Wide receiver Larry Fitzgerald celebrates with quarterback Drew Stanton after the two hooked up for a touchdown pass last season in San Francisco.
The late-career renaissance of Larry Fitzgerald, his numbers ballooning back to those among the league leaders, corresponded to the health of quarterback Carson Palmer.
Fitzgerald posted back-to-back 100-catch, 1,000-yard seasons in 2015 and 2016, while Palmer played in 31 of 32 games. And the wide receiver is again on pace to reach those numbers.
But Palmer is unlikely to play anymore this season. Drew Stanton is now on deck. Fitzgerald, a man who in his 13-plus NFL seasons with the Cardinals has caught passes from 16 different quarterbacks, refuses to flinch.
"A lot is made of playing with different quarterbacks and stuff like that," the wide receiver said Thursday. "As a player, you start worrying about who is playing right guard and who's playing running back and who's playing quarterback, you lose focus on what you need to be doing. I need to be getting open and I need to be getting separation and I need to be catching the ball when it is thrown
"You need to let professionals be professionals and do their job and you need to do yours. I'm not worried about Drew. No one is worried about Drew. We have won with Drew and we will win again with Drew."
Fitzgerald has 45 catches for 494 yards and three touchdowns, numbers that do pace out to more than 100 receptions and more than 1,100 yards. At least for this week, he is entering a matchup with Stanton that played out well a year ago.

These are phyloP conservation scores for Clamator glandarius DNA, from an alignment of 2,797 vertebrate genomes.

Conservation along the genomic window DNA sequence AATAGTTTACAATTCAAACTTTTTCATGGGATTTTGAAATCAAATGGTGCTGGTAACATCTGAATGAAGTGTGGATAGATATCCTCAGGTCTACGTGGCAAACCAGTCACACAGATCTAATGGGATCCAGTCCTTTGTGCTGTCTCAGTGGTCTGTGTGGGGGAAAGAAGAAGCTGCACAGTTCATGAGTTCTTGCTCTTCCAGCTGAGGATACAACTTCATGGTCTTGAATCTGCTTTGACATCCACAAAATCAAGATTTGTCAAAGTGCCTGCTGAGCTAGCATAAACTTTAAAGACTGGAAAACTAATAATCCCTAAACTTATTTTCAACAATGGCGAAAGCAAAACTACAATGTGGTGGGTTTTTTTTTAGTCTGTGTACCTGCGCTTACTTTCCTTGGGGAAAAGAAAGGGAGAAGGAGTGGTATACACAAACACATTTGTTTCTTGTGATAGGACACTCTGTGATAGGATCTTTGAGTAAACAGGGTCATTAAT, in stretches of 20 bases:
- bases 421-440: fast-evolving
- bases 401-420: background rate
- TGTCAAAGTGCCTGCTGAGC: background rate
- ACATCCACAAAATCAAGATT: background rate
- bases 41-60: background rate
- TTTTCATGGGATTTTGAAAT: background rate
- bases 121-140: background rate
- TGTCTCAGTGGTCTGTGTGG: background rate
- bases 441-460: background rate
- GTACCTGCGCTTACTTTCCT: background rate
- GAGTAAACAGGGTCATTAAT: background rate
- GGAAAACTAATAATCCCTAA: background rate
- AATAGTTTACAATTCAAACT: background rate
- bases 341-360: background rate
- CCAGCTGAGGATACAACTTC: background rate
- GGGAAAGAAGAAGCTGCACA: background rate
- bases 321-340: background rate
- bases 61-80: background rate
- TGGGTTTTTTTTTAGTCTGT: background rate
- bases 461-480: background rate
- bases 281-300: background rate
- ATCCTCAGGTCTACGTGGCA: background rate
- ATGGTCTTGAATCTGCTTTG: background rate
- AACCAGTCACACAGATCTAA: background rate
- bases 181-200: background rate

The one game Palmer missed in 2015/16 was the Cards' Thursday night trip to San Francisco last season. In that game, Stanton completed just 11 passes, but six went to Fitzgerald, for 81 yards and two touchdowns. It was in that game where Stanton became the 13th quarterback to throw a touchdown pass to Fitzgerald.
It's not like Fitzgerald gets a lot of reps with Stanton when Palmer is healthy. But any concern seems limited.
"Drew had those guys out there this week (in practice) so hopefully that translates to good things on Sunday," offensive coordinator Harold Goodwin said. "I think it's a little bit of a factor but at the end of the day, it's still throwing the ball from Point A to Point B."
There are few star wide receivers in NFL history that have ended up working with so many different
quarterbacks. Fitzgerald, who needs 52 receiving yards Sunday to surpass Tim Brown for sixth place all-time in the NFL, has had excellent runs with Palmer and Kurt Warner.
He's also caught passes from Josh McCown, Kevin Kolb, John Skelton, Matt Leinart, Derek Anderson, Stanton, Max Hall, Rich Bartel, John Navarre, Shaun King, Brian St. Pierre, Ryan Lindley, Tim Rattay and Brian Hoyer.
As for Stanton, "it's up to us to go out and make plays for him," Fitzgerald said.
Stanton said chemistry with Fitzgerald will naturally improve now that they will be practicing together. Palmer's rest days in training camp also gave Stanton some bonus days to work with the future Hall of Famer.
"I definitely felt comfortable being able to step into that role and trying to help this offense," Stanton said.
Repeating last year's script in San Francisco wouldn't hurt. Fitzgerald was at the forefront that night, and historically (2,099 yards and 17 TDs in 27 games) he does well against the 49ers.
The Niners did slow Fitzgerald down in the previous meeting this season, with Fitzgerald getting just four receptions for 32 yards – and that was with Palmer. But the last one was a doozy, a 19-yard walkoff touchdown catch in overtime.
"We're all professionals," fellow wide receiver Jaron Brown said. "At the end of the day, we still have a job to do. We still have to catch the ball and Fitz, he's played with plenty of quarterbacks. I don't think it's that big of an adjustment."
Images of wide receiver Larry Fitzgerald's game-winning touchdown catch earlier this season